Department of Epidemiology & Biostatistics, Amsterdam UMC, location VUmc
Dr. Caroline Terwee is coordinator of the knowledge center measurement instruments of the VU University Medical Center. Her expertise is on the development and evaluation of measurement instrument and related methodological issues, with a special interest in systematic reviews of measurement instruments. She (co)-authored more than 70 international peer reviewed papers on measurement issues and is co-author of the book “Measurement in Medicine”.
Wieneke B. Mokkink, PhD
Department of Epidemiology & Biostatistics. Amsterdam UMC, location VUmc
Dr. Wieneke Mokkink is a post doc researcher with expertise on the evaluation of measurement instrument. She wrote her thesis on the COSMIN study (a methodological study on quality assessment of clinimetric studies), and co-authored the book “Measurement in Medicine”. She is internship coordinator of EpidM students.
Cecilia A.C. (Sanna) Prinsen, PhD
Department of Epidemiology & Biostatistics. Amsterdam UMC, location VUmc
Dr. C.A.C. Prinsen is an assistant professor in Clinimetrics at the department of Epidemiology and Biostatistics of the VU University medical center, Amsterdam. She is a clinical epidemiologist by background and the focus of her research is on the standardization of outcome measurement in trials and clinical practice. Sanna has special expertise in the development of Core Outcome Sets (COS).
After attending the course, students will be familiar with the most important characteristics of research instruments and how to assess them appropriately. They will also be able to choose the measurement instrument that is most appropriate to their own research and, if necessary, to develop a new one.
1. The student can describe the required steps for the evaluation of measurement instruments:
a. The student can define a construct of interest and place this in a conceptual model
b. The student can explain the difference between reflective and formative measurement models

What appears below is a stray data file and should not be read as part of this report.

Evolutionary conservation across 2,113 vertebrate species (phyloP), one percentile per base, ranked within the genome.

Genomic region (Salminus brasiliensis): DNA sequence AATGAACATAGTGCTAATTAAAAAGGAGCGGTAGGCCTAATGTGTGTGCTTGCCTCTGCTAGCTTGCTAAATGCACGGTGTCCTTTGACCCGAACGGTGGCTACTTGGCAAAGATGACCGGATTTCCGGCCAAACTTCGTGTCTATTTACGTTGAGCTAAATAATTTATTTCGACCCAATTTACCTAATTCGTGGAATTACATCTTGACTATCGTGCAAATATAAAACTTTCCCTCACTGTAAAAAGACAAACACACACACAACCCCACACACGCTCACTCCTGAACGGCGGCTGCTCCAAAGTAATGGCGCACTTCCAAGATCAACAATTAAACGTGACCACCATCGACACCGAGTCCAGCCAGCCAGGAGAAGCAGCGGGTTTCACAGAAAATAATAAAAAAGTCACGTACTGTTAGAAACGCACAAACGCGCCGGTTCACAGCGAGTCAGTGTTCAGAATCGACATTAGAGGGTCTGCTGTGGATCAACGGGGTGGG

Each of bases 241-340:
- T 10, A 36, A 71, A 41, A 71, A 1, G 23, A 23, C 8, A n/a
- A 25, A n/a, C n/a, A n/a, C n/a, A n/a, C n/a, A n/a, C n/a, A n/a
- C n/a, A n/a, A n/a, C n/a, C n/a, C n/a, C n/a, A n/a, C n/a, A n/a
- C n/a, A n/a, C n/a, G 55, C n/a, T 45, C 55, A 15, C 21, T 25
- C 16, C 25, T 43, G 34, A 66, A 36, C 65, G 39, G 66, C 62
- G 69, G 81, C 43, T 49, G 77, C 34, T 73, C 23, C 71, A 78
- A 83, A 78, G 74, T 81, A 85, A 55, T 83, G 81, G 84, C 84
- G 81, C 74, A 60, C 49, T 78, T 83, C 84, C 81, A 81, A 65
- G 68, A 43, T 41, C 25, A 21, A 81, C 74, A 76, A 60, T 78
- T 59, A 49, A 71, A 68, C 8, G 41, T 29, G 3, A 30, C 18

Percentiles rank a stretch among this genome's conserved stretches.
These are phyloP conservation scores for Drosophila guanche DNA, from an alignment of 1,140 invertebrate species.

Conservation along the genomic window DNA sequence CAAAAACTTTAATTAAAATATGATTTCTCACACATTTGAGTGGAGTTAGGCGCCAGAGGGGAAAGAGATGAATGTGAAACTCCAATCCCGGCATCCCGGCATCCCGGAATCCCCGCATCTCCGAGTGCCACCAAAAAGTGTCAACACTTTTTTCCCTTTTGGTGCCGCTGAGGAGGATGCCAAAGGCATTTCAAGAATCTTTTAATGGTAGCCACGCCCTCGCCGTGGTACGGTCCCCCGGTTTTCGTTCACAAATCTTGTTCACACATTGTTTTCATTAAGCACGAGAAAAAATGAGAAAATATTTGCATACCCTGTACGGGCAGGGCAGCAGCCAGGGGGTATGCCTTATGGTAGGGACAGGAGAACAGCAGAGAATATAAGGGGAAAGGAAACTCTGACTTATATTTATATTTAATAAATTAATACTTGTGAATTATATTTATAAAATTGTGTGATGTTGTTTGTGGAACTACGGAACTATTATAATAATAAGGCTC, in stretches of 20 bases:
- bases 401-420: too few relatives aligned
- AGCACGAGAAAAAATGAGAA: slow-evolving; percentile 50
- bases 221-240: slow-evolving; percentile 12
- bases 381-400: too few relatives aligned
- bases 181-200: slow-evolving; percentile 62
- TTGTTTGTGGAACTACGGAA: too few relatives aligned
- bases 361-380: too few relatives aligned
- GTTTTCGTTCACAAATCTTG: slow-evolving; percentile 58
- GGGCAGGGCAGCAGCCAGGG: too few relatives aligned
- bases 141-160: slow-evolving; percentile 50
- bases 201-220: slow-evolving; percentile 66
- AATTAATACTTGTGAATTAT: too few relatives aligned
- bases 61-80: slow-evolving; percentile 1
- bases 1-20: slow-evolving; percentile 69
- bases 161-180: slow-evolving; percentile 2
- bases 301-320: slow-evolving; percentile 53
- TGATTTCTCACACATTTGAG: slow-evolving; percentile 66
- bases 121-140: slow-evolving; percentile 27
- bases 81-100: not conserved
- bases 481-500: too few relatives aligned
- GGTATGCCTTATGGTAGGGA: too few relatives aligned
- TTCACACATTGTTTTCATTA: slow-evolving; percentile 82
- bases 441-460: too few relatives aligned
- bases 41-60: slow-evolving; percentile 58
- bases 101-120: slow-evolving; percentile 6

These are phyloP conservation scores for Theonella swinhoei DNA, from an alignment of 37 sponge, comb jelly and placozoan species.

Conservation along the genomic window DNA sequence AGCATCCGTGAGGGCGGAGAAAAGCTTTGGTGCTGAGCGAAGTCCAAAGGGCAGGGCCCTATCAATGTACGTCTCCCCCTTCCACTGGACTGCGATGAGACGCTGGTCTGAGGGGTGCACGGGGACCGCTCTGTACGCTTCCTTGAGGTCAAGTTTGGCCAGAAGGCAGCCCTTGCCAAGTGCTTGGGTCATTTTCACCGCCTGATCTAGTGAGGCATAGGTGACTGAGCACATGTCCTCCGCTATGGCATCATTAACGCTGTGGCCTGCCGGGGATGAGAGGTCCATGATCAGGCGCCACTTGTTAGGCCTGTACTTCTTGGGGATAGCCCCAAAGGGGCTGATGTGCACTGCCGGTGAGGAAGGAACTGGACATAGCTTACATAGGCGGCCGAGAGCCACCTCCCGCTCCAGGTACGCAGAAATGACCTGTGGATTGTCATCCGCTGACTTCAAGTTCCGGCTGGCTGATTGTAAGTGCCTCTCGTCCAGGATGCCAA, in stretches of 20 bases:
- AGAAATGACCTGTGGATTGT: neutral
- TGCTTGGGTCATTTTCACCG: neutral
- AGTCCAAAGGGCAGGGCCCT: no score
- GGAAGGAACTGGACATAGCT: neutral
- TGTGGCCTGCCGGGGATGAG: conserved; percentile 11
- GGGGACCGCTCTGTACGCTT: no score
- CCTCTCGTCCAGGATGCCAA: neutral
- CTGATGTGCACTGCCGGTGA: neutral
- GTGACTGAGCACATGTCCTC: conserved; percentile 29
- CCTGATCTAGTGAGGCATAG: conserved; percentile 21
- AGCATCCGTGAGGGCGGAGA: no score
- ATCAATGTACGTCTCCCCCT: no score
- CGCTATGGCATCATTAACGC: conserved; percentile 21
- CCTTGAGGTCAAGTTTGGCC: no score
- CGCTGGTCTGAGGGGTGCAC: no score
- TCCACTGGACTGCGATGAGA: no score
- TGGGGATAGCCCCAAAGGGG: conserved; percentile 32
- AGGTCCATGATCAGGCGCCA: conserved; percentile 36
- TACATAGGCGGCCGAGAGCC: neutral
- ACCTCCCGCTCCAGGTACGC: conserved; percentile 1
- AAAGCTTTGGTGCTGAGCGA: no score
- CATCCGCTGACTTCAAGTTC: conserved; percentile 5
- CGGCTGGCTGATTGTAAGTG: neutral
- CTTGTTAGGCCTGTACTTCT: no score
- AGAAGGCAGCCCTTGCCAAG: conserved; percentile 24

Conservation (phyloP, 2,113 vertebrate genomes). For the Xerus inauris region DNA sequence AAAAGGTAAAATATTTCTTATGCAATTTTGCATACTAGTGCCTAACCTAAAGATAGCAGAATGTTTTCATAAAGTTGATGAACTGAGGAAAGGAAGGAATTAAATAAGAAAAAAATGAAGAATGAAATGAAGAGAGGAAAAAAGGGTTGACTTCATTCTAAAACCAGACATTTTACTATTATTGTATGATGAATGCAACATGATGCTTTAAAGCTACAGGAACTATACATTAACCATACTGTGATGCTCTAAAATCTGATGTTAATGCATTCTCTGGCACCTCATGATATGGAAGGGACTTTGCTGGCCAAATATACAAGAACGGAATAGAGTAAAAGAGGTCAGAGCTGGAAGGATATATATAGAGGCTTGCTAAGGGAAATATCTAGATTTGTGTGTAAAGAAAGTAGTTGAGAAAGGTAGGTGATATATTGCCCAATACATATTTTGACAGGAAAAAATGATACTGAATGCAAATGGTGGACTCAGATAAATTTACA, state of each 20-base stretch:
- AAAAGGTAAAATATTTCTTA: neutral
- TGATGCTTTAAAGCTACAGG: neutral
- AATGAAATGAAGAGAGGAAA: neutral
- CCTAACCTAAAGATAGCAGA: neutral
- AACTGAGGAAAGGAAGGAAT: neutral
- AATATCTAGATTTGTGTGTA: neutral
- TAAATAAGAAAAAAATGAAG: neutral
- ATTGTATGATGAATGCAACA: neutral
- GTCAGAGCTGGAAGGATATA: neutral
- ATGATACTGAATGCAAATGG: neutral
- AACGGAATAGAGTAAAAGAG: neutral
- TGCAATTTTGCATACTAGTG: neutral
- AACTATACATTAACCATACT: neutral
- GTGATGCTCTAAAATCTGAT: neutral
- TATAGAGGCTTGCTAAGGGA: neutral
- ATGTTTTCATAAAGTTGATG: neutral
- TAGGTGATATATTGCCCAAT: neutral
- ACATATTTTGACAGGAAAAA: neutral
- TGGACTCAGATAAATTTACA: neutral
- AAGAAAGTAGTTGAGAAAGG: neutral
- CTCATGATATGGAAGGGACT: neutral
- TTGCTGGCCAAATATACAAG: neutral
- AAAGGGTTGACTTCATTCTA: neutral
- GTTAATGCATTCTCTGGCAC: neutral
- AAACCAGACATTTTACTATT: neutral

c. The student can describe the basic principles of qualitative research methods that are being used in instrument development
d. The student can describe the aim and methods of pilot-testing and field-testing.
2. The student can describe the terminology and definitions of all measurement properties and how they are related (COSMIN taxonomy).
3. The student can reflect on the most important design requirements for studies on measurement properties.
4. The student can describe the most appropriate statistical methods for evaluating measurement properties and criteria for good measurement properties.
5. The student is able to calculate the following statistical parameters: Intraclass Correlation Coefficients, Standard Error of Measurement, Smallest Detectable Change, Kappa, percentage agreement, Cronbach’s alpha, and Minimal Important Change.
6. The student is able to interpret change scores using the principles of Minimal Important Change and Smallest Detectable Change.
7. The student can explain the basic principles of Confirmatory Factor Analyses and why it is preferred over Exploratory Factor Analysis; can describe situations in which to apply Exploratory and Confirmatory Factor analysis and is able to interpret fit statistics for Confirmatory Factor Analysis.The student can explain the basic principles of Item Response Theory and its assumptions; can explain what is meant by differential item functioning, and can mention methods to assess differential item functioning.